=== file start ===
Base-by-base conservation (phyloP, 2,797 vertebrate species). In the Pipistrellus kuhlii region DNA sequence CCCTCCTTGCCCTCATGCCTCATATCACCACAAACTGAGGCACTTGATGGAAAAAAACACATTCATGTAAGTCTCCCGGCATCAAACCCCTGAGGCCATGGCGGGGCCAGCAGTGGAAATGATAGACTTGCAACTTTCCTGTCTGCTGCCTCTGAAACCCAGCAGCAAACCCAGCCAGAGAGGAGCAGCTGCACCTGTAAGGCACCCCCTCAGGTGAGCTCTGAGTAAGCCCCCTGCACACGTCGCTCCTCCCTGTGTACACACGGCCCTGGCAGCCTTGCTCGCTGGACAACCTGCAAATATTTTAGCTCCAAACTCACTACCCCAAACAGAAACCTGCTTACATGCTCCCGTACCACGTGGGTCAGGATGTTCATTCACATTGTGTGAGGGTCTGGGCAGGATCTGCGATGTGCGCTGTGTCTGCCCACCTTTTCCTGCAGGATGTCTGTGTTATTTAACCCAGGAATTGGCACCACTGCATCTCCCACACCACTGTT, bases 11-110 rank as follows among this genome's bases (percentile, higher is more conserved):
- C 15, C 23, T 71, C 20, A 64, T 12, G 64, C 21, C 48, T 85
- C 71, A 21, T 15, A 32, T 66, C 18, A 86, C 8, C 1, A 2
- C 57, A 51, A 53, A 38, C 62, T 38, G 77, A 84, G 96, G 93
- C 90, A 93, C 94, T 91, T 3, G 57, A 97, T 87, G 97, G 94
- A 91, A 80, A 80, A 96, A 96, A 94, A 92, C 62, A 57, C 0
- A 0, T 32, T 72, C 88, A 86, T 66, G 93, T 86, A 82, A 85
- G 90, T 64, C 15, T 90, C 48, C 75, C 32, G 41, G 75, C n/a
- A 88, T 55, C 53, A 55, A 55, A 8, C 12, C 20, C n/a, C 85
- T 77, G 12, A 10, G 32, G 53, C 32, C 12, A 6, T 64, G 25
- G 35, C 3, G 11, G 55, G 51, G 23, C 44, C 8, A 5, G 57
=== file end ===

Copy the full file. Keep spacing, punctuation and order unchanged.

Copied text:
Base-by-base conservation (phyloP, 2,797 vertebrate species). In the Pipistrellus kuhlii region DNA sequence CCCTCCTTGCCCTCATGCCTCATATCACCACAAACTGAGGCACTTGATGGAAAAAAACACATTCATGTAAGTCTCCCGGCATCAAACCCCTGAGGCCATGGCGGGGCCAGCAGTGGAAATGATAGACTTGCAACTTTCCTGTCTGCTGCCTCTGAAACCCAGCAGCAAACCCAGCCAGAGAGGAGCAGCTGCACCTGTAAGGCACCCCCTCAGGTGAGCTCTGAGTAAGCCCCCTGCACACGTCGCTCCTCCCTGTGTACACACGGCCCTGGCAGCCTTGCTCGCTGGACAACCTGCAAATATTTTAGCTCCAAACTCACTACCCCAAACAGAAACCTGCTTACATGCTCCCGTACCACGTGGGTCAGGATGTTCATTCACATTGTGTGAGGGTCTGGGCAGGATCTGCGATGTGCGCTGTGTCTGCCCACCTTTTCCTGCAGGATGTCTGTGTTATTTAACCCAGGAATTGGCACCACTGCATCTCCCACACCACTGTT, bases 11-110 rank as follows among this genome's bases (percentile, higher is more conserved):
- C 15, C 23, T 71, C 20, A 64, T 12, G 64, C 21, C 48, T 85
- C 71, A 21, T 15, A 32, T 66, C 18, A 86, C 8, C 1, A 2
- C 57, A 51, A 53, A 38, C 62, T 38, G 77, A 84, G 96, G 93
- C 90, A 93, C 94, T 91, T 3, G 57, A 97, T 87, G 97, G 94
- A 91, A 80, A 80, A 96, A 96, A 94, A 92, C 62, A 57, C 0
- A 0, T 32, T 72, C 88, A 86, T 66, G 93, T 86, A 82, A 85
- G 90, T 64, C 15, T 90, C 48, C 75, C 32, G 41, G 75, C n/a
- A 88, T 55, C 53, A 55, A 55, A 8, C 12, C 20, C n/a, C 85
- T 77, G 12, A 10, G 32, G 53, C 32, C 12, A 6, T 64, G 25
- G 35, C 3, G 11, G 55, G 51, G 23, C 44, C 8, A 5, G 57